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During my regular Internet research (I spend a portion of my daily work time on listening what is being said in forums, blogs, on Twitter and Facebook about Mathcad and some other PTC products), I just came across this forum question by a student:

“I’m studying computer science and I’m starting to come across a lot of math! I thought it would be fun (yes I really am a geek!) to learn the greek alphabet as it used in mathematics. I was wondering if I should learn the English pronunciation or the Greek?”

This caught my attention and knowing that one of Mathcad’s biggest strengths is its support of standard math notation, I was wondering what this means for Greek characters. While in tools that are code-based, these can cause difficulties, tools like Mathcad should make the use of Greek characters less painful.

I asked my technically well-versed colleagues and learned the following:

Greek symbols as the forum poster mentions are used frequently in maths and science and Mathcad supports the use of Greek symbols so they can be defined and used in calculations.

As you can see the menu below shows the list of upper and lower case Greek symbols. The tool tip shows the name of the symbol and the shortcut to go from English alphabet to its Greek equivalent.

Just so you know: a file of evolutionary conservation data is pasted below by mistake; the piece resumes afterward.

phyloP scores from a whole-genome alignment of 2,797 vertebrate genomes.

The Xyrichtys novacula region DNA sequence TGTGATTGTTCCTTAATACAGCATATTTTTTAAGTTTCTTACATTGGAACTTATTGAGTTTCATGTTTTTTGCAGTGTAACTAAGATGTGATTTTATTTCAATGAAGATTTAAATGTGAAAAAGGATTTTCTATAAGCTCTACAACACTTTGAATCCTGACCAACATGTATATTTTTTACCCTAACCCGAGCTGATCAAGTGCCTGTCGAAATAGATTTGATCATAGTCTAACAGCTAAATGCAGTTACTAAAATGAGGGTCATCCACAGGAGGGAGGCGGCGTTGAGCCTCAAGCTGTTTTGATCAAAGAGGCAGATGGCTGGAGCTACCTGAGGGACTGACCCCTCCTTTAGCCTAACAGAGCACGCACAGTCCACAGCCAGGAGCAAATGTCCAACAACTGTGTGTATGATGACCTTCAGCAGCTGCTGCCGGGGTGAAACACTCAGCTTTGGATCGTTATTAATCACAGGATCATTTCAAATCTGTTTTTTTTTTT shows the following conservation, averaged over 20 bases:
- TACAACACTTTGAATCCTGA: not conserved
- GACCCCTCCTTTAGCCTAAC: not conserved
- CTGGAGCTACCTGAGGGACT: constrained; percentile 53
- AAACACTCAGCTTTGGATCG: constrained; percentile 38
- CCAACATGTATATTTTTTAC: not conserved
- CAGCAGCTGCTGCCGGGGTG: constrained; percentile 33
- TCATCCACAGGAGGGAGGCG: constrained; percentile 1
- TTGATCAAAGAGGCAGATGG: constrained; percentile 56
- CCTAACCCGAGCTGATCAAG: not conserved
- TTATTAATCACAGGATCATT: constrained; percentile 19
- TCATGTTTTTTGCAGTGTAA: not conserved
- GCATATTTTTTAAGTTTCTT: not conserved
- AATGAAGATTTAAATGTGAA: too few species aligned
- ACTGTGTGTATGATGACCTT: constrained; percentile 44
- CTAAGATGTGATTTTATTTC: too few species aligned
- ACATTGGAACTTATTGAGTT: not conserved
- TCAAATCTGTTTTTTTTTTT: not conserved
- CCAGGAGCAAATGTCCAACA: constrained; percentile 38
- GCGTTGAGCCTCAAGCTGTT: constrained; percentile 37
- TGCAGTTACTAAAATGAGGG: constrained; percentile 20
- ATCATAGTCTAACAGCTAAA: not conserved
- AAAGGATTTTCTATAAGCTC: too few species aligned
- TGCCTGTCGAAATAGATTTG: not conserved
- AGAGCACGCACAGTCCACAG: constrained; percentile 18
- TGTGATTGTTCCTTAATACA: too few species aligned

Lowercase and uppercase Greek symbols in Mathcad

The user could just enter h followed by CTRL + G. This will convert the letter h to the Greek symbol Eta.

This is a quick and convenient way to use and familiarize yourself with mapping of English letters to the equivalent Greek symbol.

Further, some Greek letters are pre-defined constants, but Mathcad Prime 1.0 differentiates with the use of labels, to allow use of the same symbol as a constant and also as a variable.

Mathcad Prime 1.0 allows use of the same symbol as a constant and also as a variable.

There is no conflict between the use of the symbol as a constant and also as a variable. For example, a related constant is the radiation constant (or radiation density constant) a which is given by:

In Mathcad Prime 1.0 there is no conflict between the use of the symbol as a constant and also as a variable.